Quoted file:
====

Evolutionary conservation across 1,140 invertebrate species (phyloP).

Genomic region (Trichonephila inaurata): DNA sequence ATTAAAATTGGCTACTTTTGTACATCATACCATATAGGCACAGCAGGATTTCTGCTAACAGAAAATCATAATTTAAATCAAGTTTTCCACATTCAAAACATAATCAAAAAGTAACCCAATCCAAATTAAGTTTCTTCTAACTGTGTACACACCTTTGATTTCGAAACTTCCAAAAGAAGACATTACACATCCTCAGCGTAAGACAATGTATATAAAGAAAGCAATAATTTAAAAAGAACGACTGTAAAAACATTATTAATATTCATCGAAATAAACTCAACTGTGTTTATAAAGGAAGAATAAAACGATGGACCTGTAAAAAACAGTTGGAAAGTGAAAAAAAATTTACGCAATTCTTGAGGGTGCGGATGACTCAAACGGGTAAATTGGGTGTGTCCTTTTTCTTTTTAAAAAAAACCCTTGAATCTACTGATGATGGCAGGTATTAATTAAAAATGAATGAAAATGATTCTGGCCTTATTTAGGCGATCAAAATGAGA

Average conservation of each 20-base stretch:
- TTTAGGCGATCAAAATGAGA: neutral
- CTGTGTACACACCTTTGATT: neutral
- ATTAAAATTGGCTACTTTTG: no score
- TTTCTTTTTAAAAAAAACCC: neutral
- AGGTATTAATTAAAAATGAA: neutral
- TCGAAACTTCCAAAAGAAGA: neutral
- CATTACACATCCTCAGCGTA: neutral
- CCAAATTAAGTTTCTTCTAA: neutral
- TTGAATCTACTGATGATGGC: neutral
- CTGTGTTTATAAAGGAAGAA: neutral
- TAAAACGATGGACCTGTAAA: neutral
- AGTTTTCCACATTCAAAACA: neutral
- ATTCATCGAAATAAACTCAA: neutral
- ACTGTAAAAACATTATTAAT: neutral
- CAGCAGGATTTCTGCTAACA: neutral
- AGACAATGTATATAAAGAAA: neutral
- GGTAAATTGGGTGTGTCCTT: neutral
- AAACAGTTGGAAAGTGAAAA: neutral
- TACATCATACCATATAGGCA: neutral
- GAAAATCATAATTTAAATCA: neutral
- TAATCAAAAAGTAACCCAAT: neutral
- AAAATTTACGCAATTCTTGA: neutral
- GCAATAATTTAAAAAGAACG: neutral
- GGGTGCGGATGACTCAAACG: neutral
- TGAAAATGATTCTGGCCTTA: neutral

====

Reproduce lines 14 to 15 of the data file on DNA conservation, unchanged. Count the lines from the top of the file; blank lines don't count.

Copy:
- TAAAACGATGGACCTGTAAA: neutral
- AGTTTTCCACATTCAAAACA: neutral